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Components of income inequality and its change in EU countries, 2004-2010


  • Márton Medgyesi


This paper aims to assess the contribution of different income sources and population characteristics to income inequality and it’s change during the 2004-2010 period in EU Member States. The analysis uses EU-SILC data to study the components of income inequality and its change both during years of economic growth (2004-2007) and during years of economic slowdown (2007-2010). The study analyses the contribution of different income sources by using the Shorrocks decomposition method and the role of different population characteristics using a regression-based method. The analysis shows that between 2004 and 2007 inequality of market income declined, most importantly in countries with important gains in employment, while between 2007 and 2010 market income inequality was rising in the majority of the countries. During the years of economic growth inequality of disposable income was also on the decline in most of the countries, while during the crisis years it increased more moderately pointing to an important redistributive effect of government taxes and transfers. Market income had an inequality increasing effect during the 2007-2010 period in Denmark, Cyprus, France and the UK, but in most of these countries (except France) government taxes and transfers moderated this effect. During the years of economic growth Poland and Estonia experienced the largest fall in inequality of disposable income. Changes in income differences by levels of work intensity contributed to inequality decline in both countries. The role of education level proved to be different however, having an inequality decreasing effect in Estonia and an inequality increasing effect in Poland. Between 2007 and 2010, the largest increases in inequality of disposable income were found in Ireland, Spain and Slovakia. In the case of Spain and Ireland the variables studied in the analysis did not contribute to explain this increase, while in the case of Slovakia almost the entire increase in inequality is the result of the inequality increasing effect of increasing income differences by levels of household work intensity.

Suggested Citation

  • Márton Medgyesi, 2014. "Components of income inequality and its change in EU countries, 2004-2010," ImPRovE Working Papers 14/01, Herman Deleeck Centre for Social Policy, University of Antwerp.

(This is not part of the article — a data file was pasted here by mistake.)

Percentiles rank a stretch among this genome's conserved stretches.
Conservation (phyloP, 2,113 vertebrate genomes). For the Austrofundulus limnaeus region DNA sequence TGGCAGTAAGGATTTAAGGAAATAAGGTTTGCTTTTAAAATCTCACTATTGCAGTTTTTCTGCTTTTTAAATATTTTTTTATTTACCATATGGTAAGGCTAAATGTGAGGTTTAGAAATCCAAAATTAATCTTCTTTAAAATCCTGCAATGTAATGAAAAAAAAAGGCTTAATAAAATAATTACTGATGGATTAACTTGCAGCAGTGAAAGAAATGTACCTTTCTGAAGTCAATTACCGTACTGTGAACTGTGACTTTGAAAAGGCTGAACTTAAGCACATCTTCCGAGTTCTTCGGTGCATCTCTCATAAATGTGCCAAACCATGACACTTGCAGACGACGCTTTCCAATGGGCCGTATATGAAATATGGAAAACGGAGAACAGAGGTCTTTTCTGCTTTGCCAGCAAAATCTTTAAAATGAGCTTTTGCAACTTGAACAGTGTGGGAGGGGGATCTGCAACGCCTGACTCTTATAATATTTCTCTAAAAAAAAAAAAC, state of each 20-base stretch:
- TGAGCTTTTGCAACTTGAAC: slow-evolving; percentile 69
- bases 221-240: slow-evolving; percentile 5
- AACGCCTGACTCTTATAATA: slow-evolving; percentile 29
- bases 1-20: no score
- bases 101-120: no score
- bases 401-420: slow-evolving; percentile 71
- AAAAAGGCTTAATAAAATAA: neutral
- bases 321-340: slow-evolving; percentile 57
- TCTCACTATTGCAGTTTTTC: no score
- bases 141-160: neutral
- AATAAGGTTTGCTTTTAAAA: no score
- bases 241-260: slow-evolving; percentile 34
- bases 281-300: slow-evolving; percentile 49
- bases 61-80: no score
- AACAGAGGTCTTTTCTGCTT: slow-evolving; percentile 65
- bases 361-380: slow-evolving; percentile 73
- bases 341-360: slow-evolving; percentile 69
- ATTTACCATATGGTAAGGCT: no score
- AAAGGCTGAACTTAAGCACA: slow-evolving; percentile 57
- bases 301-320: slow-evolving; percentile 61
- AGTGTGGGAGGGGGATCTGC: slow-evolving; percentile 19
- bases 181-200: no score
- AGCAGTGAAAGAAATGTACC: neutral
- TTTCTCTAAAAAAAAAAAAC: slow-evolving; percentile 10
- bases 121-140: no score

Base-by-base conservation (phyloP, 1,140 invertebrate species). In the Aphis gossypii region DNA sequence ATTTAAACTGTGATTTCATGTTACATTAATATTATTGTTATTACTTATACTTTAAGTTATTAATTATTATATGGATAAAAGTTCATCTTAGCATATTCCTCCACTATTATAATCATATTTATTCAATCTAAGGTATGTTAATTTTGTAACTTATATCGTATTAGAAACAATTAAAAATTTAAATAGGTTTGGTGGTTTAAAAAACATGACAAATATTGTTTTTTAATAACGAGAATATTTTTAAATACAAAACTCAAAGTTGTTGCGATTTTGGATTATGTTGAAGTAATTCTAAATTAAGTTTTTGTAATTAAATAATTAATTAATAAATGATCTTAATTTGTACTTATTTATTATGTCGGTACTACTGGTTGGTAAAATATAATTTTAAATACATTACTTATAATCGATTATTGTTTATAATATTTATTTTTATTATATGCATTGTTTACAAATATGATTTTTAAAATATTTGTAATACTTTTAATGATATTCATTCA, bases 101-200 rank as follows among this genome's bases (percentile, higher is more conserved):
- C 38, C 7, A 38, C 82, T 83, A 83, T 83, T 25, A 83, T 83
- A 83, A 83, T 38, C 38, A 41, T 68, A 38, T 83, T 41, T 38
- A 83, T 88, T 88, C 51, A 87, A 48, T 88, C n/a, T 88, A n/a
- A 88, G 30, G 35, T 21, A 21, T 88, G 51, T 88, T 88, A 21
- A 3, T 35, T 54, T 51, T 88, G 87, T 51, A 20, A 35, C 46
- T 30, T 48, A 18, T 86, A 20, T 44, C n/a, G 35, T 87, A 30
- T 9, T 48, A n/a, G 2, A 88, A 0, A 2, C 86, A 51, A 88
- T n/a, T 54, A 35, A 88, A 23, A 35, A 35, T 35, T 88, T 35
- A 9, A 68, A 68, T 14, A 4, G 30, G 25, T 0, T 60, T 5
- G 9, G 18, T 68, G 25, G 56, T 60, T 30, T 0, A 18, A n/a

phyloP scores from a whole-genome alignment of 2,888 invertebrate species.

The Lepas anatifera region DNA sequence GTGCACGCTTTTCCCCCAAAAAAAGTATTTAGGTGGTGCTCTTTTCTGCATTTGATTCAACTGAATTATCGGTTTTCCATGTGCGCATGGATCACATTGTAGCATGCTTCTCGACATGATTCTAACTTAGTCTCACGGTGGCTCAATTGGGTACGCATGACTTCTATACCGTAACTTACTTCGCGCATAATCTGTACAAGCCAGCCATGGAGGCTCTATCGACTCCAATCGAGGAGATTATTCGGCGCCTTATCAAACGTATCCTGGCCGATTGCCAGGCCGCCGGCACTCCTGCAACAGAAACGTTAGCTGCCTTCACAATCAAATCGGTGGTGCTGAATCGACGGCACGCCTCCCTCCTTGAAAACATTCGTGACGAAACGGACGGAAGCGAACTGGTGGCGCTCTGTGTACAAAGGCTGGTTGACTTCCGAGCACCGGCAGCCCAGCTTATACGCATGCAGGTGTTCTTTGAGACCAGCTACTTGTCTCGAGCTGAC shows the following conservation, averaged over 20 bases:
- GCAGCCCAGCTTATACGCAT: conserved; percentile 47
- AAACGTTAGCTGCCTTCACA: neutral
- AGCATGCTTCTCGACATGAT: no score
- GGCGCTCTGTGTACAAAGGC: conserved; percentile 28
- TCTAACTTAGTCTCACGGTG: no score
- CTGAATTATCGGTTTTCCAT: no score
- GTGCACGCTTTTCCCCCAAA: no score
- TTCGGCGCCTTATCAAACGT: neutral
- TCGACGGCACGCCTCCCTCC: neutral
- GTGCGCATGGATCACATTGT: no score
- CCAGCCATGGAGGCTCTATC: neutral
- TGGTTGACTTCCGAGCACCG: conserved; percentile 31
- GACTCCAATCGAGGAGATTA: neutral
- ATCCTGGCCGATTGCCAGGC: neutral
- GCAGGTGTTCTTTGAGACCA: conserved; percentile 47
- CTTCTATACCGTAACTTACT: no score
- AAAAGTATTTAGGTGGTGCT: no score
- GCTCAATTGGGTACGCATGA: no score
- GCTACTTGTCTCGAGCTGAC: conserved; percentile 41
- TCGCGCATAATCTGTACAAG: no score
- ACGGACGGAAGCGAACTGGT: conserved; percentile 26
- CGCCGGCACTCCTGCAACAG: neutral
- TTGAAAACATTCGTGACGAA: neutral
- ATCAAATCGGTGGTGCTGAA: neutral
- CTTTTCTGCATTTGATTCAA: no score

• Handle: RePEc:hdl:improv:1401

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    References listed on IDEAS

    1. Carlo Fiorio & Stephen Jenkins, 2007. "Regression-based inequality decomposition," United Kingdom Stata Users' Group Meetings 2007 03, Stata Users Group.
    2. VAN KERM Philippe, 2007. "Extreme incomes and the estimation of poverty and inequality indicators from EU-SILC," IRISS Working Paper Series 2007-01, IRISS at CEPS/INSTEAD.
    3. Silvia Pasqua, 2008. "Wives' work and income distribution in European countries," European Journal of Comparative Economics, Cattaneo University (LIUC), vol. 5(2), pages 157-186, December.
    4. Shorrocks, A F, 1982. "Inequality Decomposition by Factor Components," Econometrica, Econometric Society, vol. 50(1), pages 193-211, January.
    5. Koen Decancq & Tim Goedemé & Karel Van den Bosch & Josefine Vanhille, 2013. "The Evolution of Poverty in the European Union: Concepts, Measurement and Data," ImPRovE Working Papers 13/01, Herman Deleeck Centre for Social Policy, University of Antwerp.
    6. Jean-Marc Burniaux & Flavio Padrini & Nicola Brandt, 2006. "Labour Market Performance, Income Inequality and Poverty in OECD countries," OECD Economics Department Working Papers 500, OECD Publishing.
    7. Bea Cantillon, 2011. "The Paradox of the Social Investment State. Growth, Employment and Poverty in the Lisbon Era," Working Papers 1103, Herman Deleeck Centre for Social Policy, University of Antwerp.
    8. Vincent Corluy & Frank Vandenbroucke, 2012. "Individual Employment, Household Employment and Risk of Poverty in the EU. A Decomposition Analysis," Working Papers 1206, Herman Deleeck Centre for Social Policy, University of Antwerp.
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    Cited by:

    1. Gorana Krstić, 2016. "Why Income Inequality Is So High In Serbia: Empirical Evidence And A Measurement Of The Key Factors," Economic Annals, Faculty of Economics and Business, University of Belgrade, vol. 61(210), pages 23-46, July - Se.
    2. Muszyńska Joanna & Wędrowska Ewa, 2018. "Income Inequality of Households in Poland: A Subgroup Decomposition of Generalized Entropy Measures," Econometrics. Advances in Applied Data Analysis, Sciendo, vol. 22(4), pages 43-64, December.

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    More about this item


    inequality; decomposition; income sources; population subgroups; EU-SILC;
    All these keywords.

    JEL classification:

    • D31 - Microeconomics - - Distribution - - - Personal Income and Wealth Distribution
    • D33 - Microeconomics - - Distribution - - - Factor Income Distribution
    • D60 - Microeconomics - - Welfare Economics - - - General
    • H20 - Public Economics - - Taxation, Subsidies, and Revenue - - - General

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